In the spring of 1973 Dalí showed Alberto Alessi his first prototype for this project in Port Lligat, in his snow-white villa on its beautiful harbor-side location. The title of the work was "Obget inutile, vase, sur un problème de topologie négative". A falling angel with a crutch, with illegible writing and a series of geometric technique diagrams at the bottom. The stainless steel sheet has been brutally wrapped around itself and is held together by two clothespins, the old-fashioned wooden kind. Also held by the clothespins is a huge golden comb, and each tooth of the comb has a large stainless steel hook welded to it, the kind used for salmon fishing. The hooks come in two sizes; the larger ones welded to the large teeth of the comb and the smaller ones welded to the small teeth. Two factors came between Alberto's will and the actual realization of "Obget inutile". One of these was the firm opinion of his uncle, head of the technical office, on the reproducibility of the work. The other was the sad realization, which became progressively clearer and clearer, that reproductions, though loaded with utopian optimism, were really of no interest to the "market". In sum, the public had no desire to buy those beautiful reproductions freed from the idea of rarity.It seems nice to look back to that first initiative which, over half a century ago, suggested Alessi’s experimental future.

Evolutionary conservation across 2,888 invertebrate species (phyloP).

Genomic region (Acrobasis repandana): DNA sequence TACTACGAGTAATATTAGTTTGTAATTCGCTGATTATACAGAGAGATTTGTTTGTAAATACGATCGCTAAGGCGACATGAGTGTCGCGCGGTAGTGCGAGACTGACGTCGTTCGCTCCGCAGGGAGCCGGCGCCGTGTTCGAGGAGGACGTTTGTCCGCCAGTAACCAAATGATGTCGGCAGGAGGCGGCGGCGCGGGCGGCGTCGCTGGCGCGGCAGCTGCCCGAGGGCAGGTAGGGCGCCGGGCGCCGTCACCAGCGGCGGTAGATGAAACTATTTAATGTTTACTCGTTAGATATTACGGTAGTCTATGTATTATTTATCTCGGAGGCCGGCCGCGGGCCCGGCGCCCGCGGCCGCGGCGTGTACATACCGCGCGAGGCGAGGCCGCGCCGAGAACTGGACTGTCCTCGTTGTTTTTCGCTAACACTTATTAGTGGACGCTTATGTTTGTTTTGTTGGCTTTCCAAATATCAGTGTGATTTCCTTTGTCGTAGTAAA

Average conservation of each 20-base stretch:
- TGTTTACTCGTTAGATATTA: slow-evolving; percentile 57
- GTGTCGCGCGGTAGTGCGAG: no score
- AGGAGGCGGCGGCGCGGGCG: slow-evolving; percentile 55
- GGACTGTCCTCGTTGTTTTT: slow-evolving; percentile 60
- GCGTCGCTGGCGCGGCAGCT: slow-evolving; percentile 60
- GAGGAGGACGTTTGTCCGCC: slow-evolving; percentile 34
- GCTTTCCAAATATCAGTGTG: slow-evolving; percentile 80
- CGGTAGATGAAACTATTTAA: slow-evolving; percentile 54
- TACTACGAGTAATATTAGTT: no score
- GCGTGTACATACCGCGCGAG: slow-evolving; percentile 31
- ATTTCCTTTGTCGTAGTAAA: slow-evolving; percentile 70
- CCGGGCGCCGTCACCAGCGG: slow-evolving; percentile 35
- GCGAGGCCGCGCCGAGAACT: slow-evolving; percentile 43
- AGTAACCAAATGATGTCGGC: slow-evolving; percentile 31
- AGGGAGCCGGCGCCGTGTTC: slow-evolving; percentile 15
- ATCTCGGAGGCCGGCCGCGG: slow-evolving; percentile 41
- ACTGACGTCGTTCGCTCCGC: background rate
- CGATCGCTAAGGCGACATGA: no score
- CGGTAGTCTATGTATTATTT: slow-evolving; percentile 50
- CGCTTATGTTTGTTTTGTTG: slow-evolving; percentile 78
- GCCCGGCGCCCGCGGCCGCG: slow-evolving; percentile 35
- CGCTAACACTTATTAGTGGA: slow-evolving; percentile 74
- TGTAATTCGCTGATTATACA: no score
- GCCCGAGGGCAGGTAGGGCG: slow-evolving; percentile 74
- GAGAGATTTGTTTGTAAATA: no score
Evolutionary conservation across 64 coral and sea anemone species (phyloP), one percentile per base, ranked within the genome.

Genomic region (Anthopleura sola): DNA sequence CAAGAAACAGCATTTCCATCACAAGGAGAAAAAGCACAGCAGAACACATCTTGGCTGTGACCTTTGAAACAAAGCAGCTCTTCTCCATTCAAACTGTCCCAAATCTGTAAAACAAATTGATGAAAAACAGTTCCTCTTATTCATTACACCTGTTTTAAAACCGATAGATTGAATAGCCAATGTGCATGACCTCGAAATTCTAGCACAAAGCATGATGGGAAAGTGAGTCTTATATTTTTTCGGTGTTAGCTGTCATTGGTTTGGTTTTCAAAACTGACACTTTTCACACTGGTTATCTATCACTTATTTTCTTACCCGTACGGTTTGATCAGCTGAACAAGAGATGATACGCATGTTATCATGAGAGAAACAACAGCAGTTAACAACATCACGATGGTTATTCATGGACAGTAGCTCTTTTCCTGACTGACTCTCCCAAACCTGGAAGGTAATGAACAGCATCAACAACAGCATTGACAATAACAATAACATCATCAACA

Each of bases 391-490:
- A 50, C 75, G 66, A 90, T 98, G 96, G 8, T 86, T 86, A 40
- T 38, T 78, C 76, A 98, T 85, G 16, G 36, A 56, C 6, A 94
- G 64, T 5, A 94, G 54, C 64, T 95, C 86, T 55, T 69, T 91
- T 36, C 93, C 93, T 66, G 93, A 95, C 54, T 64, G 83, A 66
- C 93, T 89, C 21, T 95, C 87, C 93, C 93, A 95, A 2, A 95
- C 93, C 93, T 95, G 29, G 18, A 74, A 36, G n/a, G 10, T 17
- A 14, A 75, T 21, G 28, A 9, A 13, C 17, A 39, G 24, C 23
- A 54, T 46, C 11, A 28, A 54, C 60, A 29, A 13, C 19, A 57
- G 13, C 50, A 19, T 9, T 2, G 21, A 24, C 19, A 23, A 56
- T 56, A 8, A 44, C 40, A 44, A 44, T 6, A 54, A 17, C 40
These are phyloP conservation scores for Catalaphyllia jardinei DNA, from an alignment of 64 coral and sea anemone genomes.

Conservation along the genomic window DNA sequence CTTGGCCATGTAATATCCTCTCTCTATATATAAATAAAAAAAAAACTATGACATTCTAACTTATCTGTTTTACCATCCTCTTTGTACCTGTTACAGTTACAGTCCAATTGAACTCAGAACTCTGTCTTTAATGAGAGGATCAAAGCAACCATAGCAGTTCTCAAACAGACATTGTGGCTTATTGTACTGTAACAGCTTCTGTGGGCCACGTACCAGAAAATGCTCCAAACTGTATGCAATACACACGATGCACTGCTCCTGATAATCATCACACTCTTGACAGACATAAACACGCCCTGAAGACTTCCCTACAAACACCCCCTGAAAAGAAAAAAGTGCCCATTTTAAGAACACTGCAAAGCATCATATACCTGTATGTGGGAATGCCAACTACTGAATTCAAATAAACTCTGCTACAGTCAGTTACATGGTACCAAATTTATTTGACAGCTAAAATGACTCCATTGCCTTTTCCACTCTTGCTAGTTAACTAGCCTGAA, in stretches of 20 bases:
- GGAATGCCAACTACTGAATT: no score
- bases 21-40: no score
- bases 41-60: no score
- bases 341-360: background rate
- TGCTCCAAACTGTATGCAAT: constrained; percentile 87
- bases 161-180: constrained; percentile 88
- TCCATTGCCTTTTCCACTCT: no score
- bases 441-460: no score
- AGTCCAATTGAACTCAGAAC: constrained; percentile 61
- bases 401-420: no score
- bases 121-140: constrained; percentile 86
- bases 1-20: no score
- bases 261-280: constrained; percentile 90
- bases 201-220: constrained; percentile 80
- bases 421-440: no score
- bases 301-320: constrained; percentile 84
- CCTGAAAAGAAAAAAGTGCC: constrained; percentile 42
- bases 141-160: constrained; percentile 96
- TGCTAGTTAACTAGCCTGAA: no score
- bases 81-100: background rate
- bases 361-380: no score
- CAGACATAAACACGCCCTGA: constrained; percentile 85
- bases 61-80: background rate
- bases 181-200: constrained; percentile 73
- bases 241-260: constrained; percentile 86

THE ALESSI D'APRES PROJECT (1971-1977)
Under the trade-mark ‘Alessi d’après’, multiples are manufactured and distributed in unlimited editions. Its purpose is to offer a collection of European and, in particular, Italian “consolidated” sculptures, which have had their apogee between the sixties and the seventies.
Alessi d'après between 1971 and 1973 presented "Guscio n° 1" by Giò Pomodoro (2), "Forma orizzontale circolare" by Carmelo Cappello (3), "Multimodel-X" by Dušan Džamonja (4), "Girevole" by Pietro Consagra (5) and "Narciso" by Andrea Cascella (6).